This behemoth creation is Marley.  Marley is my second foster / adoption since moving to Bear Valley from Hermosa Beach, CA.  A neighbor I had recently met had just adopted him at four months old but was forced to give him up.  I was discouraged about his adoption potential, because of how ugly he is, so I decided to take him in (just kidding).  He remained on the fostering “menu” for only a short time as I fell love with him very quickly.  He was a month old and about eight pounds when I got him and now is five and half and has morphed into a hundred pound monstrosity.  I used to carry him around in my backpack and now I’d throw out my back if I tried to pick him up.  He his a pit-bull/rotweiller mix, but contrary to popular belief is the most gentle, kind and loving dog that I have ever encountered.  He loves other dogs, cats, and people and has a deep affinity for children.  He will literally lick a child clean in one minute flat.

Marley, however, is very scary looking, extremely powerful and intimidating but when it comes to this dog, never judge a book by its cover.  Rotweillers and Pit Bulls do not succeed in the normal dog world because they are sheltered, trained to be attack minded and sometimes encouraged to be evil.  This is a saddening fact of the dog world and needs to change starting with the owner.  For some reason, in many cases, people find that if they create a tough, manly, “don’t mess with me” kind of dog, it will reflect their nature.  Gggggrrrrrr.  “I am lion, hear me roar”-the kind of person who rather extend a fist in anger than a hand in friendship.  These lowlife people give their breed of dog a bad name and it is a darn shame.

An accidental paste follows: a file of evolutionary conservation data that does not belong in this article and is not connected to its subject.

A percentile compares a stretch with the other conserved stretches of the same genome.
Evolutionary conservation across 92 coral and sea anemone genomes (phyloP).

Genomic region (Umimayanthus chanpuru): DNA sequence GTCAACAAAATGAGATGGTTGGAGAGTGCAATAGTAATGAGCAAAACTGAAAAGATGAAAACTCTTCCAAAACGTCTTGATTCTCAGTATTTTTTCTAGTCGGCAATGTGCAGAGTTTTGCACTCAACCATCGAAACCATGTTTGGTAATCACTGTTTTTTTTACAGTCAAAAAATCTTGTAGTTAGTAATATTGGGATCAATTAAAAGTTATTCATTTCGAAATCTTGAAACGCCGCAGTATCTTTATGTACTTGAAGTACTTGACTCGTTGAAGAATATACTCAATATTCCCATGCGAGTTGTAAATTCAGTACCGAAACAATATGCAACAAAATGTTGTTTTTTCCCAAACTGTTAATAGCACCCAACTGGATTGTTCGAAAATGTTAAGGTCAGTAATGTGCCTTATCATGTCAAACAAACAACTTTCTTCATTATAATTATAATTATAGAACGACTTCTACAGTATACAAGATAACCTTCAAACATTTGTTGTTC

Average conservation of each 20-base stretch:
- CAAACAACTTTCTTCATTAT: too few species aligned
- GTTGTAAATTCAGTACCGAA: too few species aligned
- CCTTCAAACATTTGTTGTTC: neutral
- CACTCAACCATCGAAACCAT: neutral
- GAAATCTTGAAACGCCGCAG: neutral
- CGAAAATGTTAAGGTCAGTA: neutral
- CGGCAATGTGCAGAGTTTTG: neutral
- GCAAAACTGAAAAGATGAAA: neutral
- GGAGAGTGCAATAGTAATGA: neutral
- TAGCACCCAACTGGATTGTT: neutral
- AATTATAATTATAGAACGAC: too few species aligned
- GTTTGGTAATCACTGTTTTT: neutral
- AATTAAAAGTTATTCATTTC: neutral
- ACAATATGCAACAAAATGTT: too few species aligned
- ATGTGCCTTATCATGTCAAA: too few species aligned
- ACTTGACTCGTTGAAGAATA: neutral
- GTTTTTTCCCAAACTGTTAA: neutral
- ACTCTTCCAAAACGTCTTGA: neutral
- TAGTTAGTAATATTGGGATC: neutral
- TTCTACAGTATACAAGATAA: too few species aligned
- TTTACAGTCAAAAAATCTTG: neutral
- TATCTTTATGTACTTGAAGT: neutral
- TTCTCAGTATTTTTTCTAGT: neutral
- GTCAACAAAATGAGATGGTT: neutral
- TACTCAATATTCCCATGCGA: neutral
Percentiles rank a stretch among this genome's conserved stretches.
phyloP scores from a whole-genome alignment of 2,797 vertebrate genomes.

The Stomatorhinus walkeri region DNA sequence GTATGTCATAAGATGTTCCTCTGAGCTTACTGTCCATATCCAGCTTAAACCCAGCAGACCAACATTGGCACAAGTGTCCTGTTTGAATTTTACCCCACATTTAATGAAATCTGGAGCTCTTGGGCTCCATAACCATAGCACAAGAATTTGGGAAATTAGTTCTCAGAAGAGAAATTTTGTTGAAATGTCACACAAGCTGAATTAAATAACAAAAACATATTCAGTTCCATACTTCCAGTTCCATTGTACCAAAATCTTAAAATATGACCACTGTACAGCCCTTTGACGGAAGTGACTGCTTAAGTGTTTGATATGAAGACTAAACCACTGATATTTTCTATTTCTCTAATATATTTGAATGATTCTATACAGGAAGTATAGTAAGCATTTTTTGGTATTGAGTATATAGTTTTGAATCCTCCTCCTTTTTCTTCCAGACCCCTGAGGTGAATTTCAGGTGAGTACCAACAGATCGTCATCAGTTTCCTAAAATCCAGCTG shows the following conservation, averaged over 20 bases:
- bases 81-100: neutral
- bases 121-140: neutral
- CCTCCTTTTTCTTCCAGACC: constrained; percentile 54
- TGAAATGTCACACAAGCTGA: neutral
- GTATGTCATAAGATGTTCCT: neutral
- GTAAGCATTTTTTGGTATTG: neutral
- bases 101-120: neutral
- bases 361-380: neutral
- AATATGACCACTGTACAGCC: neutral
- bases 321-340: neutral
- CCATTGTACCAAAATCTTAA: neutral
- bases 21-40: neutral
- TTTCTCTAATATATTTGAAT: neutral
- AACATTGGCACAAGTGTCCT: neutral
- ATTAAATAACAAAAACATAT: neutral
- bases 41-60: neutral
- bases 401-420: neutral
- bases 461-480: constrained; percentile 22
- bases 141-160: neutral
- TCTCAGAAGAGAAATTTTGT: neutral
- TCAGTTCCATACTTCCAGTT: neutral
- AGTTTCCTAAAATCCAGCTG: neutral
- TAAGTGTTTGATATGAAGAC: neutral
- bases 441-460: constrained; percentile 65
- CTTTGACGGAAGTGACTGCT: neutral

Despite what you might think, Marley is not his team’s pack leader, a dog named Tug is. Tug is half his size and a lab mix. Basically they are complete opposites.  We have had as many as seven dogs here coexisting and never has anyone stepped out of line.  There exists an almost awkward, unspoken (or unbarked) symbiotic understanding.  Our dogs eat, sleep, play, and basically do everything together.  They are all equal and I believe they understand this.   One of the main tenents of this paper is that you should not hesitate to adopt a Rotweiller or Pitt Bull.  These dogs’ reputations have simply been invented and should not be heeded.

If you have the love to give, the space and money to provide- think about fostering or adopting a dog in Kern County. Trust me, it’s worth it.

 

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